The key to getting a Blyth’s in Shanghai is paying attention to the many Richard’s Pipit that we see in the area. Anthus richardi is more or less a passage migrant in the Shanghai area and is recorded here regularly in spring and autumn. Some are present in winter; Elaine Du and I had a “sinensis” last week, the ID’ing of which led to this post.
Richard’s “sinensis” is very similar to Blyth’s, being best told by song, which is rarely heard in the Shanghai area. According to Per Alström et al., whose book Pipits and Wagtails is the authority on Palearctic and Nearctic pipits, the song of Blyth’s is “very characteristic and completely different from [that] of Richard’s” (242). During a trip in July 2015 to the Inner Mongolian prefecture of Hulunbeier, one of the few places in China where Blyth’s breeds, I recorded the song.
Blyth’s Pipit, flight song, recorded 22 July 2015 at a point (48.767866, 116.834183) near Hulun Lake, Inner Mongolia (2.1 MB; 00:32)
The calls of the two species also differ, but less markedly. The flight call of Richard’s is a common bird sound in Shanghai during migration season. The call of Blyth’s is similar enough to “cause problems even for some veteran observers” (Alström et al. 244). For Shanghai birders, even those unfamiliar with Blyth’s, a “Richard’s” with a strange flight call is worth your attention. Listen for what Alström et al. describe as a call “less harsh, softer and more nasal” than Richard’s (244). For reference, review the flight call of Richard’s:
Richard’s Pipit, flight call, Dishui Lake, Shanghai, February (00:01; 852 KB)
Regarding plumage, the most reliable differentiator of Richard’s and Blyth’s is the pattern of the median coverts. In Blyth’s, a typical adult-type median covert will show well-defined, squarish black centers. In Richard’s, the adult-type median coverts are less clear-cut, rufous-tinged, and triangular. Note that the fresher the plumage, the more reliable this differentiator is.
Another less reliable criterion is structure. Shanghai birders will agree that the first impression a non-“sinensis” Richard’s usually gives is “large pipit.” Other pipits, such as Buff-bellied Pipit, Red-throated Pipit, and Olive-backed Pipit, give a “small pipit” impression.
Alström et al. say, and I having seen Blyth’s can concur, that a birder viewing Blyth’s will get a “small pipit” impression: “The smaller size, lighter build and shorter tail,” the authors write, “are often most apparent in flight, when [Blyth’s] often recalls one of the smaller pipits rather than Richard’s.” Note also that the smaller size and shorter bill, tail, and hind claw of Blyth’s give that species a “better proportioned” look than the larger and heavier Richard’s (237).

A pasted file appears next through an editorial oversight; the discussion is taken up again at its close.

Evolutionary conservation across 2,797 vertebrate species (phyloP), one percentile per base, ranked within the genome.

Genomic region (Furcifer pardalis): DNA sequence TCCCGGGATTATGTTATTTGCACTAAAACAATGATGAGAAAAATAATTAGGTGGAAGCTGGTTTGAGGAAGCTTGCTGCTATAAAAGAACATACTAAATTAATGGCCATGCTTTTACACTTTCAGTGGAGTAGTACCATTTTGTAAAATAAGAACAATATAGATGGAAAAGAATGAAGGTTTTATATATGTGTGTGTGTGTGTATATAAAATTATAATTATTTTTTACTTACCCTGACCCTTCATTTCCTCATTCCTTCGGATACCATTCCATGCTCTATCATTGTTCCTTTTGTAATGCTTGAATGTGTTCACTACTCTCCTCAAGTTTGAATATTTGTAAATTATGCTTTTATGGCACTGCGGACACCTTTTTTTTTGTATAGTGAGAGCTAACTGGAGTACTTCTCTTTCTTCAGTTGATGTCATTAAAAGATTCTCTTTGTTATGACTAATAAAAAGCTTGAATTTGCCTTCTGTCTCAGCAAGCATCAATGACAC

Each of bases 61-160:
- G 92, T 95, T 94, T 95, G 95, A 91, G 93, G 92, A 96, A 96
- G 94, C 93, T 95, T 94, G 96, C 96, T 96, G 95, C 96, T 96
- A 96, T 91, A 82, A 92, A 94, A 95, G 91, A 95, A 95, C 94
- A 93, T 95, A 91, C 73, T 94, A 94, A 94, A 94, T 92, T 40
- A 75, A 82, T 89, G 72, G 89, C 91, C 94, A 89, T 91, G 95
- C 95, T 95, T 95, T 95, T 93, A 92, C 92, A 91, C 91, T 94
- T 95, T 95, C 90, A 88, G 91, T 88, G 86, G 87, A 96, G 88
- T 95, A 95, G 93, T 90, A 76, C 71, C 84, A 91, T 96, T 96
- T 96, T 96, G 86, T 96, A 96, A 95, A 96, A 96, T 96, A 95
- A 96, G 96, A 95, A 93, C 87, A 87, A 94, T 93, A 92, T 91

The directions above should be seen as guidelines; individual Richard’s and Blyth’s may defy easy categorization, “sinensis” Richard’s even more so. Alström et al. caution against jumping the gun with your ID: “It is crucial to realise that in both species (especially Richard’s) appearance can vary considerably in one and the same individual depending on mood, weather, etc.,” they write. “Also, some Richard’s are structurally very like Blyth’s; this is especially true of southern Chinese Richard’s (‘sinensis’)” (237).
A record of Blyth’s Pipit in Shanghai would shoot to the top of the “Year’s Best” list. The stakes are high, so look diligently, and use caution. Good luck!
Alström, Per, Krister Mild & Bill Zetterström. Pipits and Wagtails. Princeton University Press, 2003. This landmark book, co-authored by Shanghai Birding member Per Alström, is my first reference on all things Motacillidae.
Brazil, Mark. Birds of East Asia. Princeton University Press, 2009. Serviceable descriptions of Blyth’s Pipit and Richard’s Pipit. Illustration of “sinensis.”
Svensson, Lars & Killian Mullarney & Dan Zetterström. Collins Bird Guide, 2nd ed. HarperCollins, 1999-2009. Outstanding illustrations of Richard’s Pipit and Blyth’s Pipit by Mullarney.